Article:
THE call came on a lazy Sunday morning. Sensing it was urgent -- usually the coiffure technician wouldn't call more than once -- I plodded to my mobile phone and answered it, despite not recognising the number flashing on the screen.
"Hello, is this Chok Suat Ling?" the voice on the other end asked in clipped Bahasa Malaysia. When I answered in the affirmative, he continued: "I'm from the police, and your name has come up in a money laundering case we are investigating. We would like you to give a statement and provide us some details."
As I had not recently laundered anything except a pile of filthy clothes and stuffed toys, the call aroused my suspicions. From experience, too -- journalists occasionally receive calls, and sometimes visits, from the cops over stories that are published -- something just did not sound right about that "policeman".
Agitated that I had been torn away from witnessing an argument unfold in real-time between two friends on Facebook, I told him to take his scam elsewhere.
He shot back tersely: "If you don't cooperate, I will issue a warrant of arrest against you." Unperturbed, I told him to make my day, and hung up. I then holstered my smartphone and swaggered off. Two days later, it was reported in the New Straits Times that a lawyer in Tawau, Sabah, had fallen for the same scam and was conned into parting with an eyebrow-raising RM3.2 million.
He had panicked after being told by a man impersonating a police officer that all his bank accounts would be frozen to facilitate an investigation. After being told by the sympathetic "police officer" that he could transfer his money into a different account until the investigations were completed, the lawyer did so. Naturally, attempts to access the bank account later failed and he could not find the "police officer".
Checks show that a number of "money launderers" have also been called up by "Bukit Aman" to "assist in investigations". Con artists, it appears, have found a new method to scam an unsuspecting public.
A few years ago, they would call pretending to be bank officers and talk their targets into divulging their credit card details. At its height, Bank Negara received more than 250 complaints every four months from those who lost up to RM10,000 through unauthorised transactions.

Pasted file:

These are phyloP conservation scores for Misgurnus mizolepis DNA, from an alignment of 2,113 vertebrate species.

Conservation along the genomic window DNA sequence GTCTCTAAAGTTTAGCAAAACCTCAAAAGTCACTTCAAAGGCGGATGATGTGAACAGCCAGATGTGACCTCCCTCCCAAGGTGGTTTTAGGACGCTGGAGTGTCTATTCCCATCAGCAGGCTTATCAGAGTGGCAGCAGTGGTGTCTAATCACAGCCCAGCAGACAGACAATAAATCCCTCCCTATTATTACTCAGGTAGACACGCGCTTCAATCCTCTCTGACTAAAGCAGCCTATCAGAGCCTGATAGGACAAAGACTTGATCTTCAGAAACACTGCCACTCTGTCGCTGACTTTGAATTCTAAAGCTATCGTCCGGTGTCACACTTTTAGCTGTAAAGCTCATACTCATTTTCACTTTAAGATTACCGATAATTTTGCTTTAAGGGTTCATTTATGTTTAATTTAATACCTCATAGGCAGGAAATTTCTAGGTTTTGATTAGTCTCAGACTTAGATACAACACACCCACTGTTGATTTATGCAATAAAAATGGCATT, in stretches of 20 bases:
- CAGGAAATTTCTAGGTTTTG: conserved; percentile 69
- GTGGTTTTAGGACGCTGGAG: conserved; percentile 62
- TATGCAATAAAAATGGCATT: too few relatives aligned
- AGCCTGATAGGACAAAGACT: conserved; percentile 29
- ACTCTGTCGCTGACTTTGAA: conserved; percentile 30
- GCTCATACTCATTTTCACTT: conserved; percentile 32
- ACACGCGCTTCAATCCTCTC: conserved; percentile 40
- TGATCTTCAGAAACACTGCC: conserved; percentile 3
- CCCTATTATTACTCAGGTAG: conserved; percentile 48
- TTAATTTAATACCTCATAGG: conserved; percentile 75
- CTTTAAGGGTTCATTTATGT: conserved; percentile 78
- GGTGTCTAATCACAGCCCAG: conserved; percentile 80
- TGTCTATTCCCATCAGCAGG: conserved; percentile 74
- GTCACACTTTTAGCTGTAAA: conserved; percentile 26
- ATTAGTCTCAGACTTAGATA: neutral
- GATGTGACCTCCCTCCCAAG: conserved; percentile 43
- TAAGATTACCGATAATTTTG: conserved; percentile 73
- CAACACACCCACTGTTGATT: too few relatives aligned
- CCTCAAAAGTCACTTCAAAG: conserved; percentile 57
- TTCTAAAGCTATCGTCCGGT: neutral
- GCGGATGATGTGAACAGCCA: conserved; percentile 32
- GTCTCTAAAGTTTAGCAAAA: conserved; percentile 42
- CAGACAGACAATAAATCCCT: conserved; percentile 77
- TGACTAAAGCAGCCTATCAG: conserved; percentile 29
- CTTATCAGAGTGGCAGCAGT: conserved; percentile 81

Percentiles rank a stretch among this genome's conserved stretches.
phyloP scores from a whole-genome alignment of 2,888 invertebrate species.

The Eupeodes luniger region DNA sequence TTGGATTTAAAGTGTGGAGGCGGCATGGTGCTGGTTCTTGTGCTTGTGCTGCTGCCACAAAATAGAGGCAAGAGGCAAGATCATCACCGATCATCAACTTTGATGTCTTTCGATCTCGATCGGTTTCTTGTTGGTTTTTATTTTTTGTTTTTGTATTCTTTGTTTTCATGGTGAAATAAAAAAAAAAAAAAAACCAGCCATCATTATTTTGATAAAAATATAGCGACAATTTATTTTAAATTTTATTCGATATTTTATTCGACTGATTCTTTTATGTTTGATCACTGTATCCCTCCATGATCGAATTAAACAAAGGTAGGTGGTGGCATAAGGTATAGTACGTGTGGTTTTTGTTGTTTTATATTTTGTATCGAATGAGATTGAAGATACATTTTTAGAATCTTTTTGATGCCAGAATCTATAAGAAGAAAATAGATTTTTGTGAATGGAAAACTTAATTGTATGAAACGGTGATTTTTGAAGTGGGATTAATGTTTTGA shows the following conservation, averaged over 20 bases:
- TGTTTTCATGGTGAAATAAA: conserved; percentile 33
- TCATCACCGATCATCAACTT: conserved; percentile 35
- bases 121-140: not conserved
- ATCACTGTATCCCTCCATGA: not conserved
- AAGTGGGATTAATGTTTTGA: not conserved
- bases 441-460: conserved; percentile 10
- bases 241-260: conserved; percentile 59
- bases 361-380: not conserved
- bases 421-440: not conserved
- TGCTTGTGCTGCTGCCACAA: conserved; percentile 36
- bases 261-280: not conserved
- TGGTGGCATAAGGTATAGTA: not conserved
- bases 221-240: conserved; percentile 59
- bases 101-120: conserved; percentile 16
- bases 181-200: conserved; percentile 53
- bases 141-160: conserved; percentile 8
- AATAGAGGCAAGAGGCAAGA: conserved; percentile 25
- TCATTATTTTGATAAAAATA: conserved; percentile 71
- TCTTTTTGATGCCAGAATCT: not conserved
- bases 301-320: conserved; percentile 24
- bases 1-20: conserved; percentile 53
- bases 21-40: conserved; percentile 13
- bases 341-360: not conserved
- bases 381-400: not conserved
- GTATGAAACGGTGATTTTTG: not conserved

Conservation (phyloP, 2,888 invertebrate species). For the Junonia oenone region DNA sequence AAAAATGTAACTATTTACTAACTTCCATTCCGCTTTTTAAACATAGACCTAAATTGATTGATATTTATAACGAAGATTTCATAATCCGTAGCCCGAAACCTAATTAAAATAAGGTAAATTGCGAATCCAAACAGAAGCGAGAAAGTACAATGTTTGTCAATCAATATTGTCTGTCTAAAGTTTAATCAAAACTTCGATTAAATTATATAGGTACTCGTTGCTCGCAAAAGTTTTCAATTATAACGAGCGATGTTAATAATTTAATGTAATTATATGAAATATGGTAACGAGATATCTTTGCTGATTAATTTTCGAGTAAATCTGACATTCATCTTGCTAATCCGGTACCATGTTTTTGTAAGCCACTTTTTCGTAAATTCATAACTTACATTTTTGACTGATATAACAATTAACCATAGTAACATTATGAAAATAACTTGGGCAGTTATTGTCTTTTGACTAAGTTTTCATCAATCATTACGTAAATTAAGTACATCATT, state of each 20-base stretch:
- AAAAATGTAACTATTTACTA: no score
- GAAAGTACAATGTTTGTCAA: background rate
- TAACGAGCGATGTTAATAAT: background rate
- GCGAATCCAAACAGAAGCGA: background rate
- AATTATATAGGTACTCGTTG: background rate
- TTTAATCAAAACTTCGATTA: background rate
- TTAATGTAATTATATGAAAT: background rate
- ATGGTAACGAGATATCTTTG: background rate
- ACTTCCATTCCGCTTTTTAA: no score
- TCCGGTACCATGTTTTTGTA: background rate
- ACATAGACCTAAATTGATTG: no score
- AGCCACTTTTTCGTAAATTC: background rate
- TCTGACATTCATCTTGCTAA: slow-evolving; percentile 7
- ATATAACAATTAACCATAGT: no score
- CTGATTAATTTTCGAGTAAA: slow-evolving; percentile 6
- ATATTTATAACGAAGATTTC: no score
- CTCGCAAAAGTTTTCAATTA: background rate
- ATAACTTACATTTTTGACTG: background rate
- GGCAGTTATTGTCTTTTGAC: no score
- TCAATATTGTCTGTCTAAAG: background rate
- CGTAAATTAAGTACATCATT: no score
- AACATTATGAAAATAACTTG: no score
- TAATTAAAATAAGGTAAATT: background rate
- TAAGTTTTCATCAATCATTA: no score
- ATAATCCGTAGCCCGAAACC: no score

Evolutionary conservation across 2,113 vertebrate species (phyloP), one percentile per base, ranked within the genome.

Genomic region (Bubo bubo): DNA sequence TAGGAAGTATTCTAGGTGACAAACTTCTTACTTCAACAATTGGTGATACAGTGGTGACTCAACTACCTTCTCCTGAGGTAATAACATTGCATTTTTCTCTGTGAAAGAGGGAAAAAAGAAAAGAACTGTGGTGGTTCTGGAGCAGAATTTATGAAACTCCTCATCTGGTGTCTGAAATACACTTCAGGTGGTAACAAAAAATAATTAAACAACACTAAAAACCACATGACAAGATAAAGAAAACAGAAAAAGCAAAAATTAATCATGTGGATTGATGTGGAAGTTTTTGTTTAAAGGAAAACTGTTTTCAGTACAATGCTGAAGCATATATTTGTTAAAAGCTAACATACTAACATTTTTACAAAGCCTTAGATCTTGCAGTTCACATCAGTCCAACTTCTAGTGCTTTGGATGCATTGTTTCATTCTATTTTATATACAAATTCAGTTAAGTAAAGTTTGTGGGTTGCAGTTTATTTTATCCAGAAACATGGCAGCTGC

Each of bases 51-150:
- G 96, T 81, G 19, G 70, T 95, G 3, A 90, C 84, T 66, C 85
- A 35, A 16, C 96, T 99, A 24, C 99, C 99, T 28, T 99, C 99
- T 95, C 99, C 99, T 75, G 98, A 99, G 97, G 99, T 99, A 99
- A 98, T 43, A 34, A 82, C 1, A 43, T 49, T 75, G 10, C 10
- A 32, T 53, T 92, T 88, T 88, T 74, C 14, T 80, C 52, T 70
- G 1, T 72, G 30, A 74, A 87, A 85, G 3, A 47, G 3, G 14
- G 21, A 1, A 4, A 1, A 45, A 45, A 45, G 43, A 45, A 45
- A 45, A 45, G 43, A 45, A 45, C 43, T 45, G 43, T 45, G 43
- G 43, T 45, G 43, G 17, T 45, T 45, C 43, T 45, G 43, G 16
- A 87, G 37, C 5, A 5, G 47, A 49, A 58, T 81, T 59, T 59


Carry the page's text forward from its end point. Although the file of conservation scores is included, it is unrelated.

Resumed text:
There were also the SMS scams -- once so serious that the police were receiving at least one report a day. Some victims lost more than RM1 million. Another tactic syndicates used was to call and demand a ransom after claiming that their loved ones had been kidnapped. The target -- usually a housewife or senior citizen -- would hear someone "crying" in the background and fall for the ploy. They paid up, only to find out later that their children or relatives were never abducted.
Why do people continue to be easily conned? Malaysians have fallen for almost every scam there is and fallen prey to everyone there is -- phishers, fortune tellers, bomoh and insurance agents. There have been many awareness campaigns and reports on cheating cases in the media. But these have done absolutely nothing to enlighten the naive and ignorant.
What's also alarming is how they got our names and mobile phone number. Did they get it from the telcos?
Deputy Information, Communications and Culture Minister Joseph Salang Gandum dismissed that on Monday in Parliament. He stressed that there was no truth to allegations that telephone service providers sold or provided their clients' numbers to others. Many numbers, he said, were "harvested randomly".
So, what should we do to put a stop to such calls?
According to the experts:
DON'T be too quick to disclose your mobile phone number, whether it be for contests, or on Facebook;
INSTALL apps on smartphones that can block phone calls and even text messages. There are websites on the Internet providing lists of numbers from known scammers, spammers and telemarketers;
IF all fails, and the call comes through, tell them your parents aren't home. Or just hang up.